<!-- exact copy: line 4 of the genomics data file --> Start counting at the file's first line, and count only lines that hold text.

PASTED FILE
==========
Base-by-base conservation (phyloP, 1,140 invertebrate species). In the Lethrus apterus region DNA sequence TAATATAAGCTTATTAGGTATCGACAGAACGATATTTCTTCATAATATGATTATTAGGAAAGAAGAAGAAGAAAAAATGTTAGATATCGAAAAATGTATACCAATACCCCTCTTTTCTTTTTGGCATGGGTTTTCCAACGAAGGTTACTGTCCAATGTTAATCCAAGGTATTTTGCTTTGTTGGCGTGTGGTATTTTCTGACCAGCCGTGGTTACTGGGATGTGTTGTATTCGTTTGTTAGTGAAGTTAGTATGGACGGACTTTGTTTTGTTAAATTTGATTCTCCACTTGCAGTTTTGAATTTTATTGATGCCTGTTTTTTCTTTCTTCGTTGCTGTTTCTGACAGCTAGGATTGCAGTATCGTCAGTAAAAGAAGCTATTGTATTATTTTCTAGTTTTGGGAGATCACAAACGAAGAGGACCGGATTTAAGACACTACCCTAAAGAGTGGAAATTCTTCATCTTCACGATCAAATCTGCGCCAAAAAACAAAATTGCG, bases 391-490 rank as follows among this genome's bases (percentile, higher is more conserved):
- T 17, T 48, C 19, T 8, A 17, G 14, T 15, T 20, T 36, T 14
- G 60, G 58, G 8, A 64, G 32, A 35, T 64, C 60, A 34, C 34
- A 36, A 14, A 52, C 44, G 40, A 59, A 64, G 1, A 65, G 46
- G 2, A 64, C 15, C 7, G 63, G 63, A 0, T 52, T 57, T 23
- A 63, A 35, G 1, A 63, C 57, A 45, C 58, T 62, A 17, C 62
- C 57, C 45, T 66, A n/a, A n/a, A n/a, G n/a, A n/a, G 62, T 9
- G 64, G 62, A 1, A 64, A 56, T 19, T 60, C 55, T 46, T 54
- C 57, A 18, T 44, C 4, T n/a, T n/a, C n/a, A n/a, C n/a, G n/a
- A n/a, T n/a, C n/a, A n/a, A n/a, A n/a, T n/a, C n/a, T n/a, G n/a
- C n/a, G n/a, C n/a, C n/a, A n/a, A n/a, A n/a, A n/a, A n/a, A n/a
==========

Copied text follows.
- A 36, A 14, A 52, C 44, G 40, A 59, A 64, G 1, A 65, G 46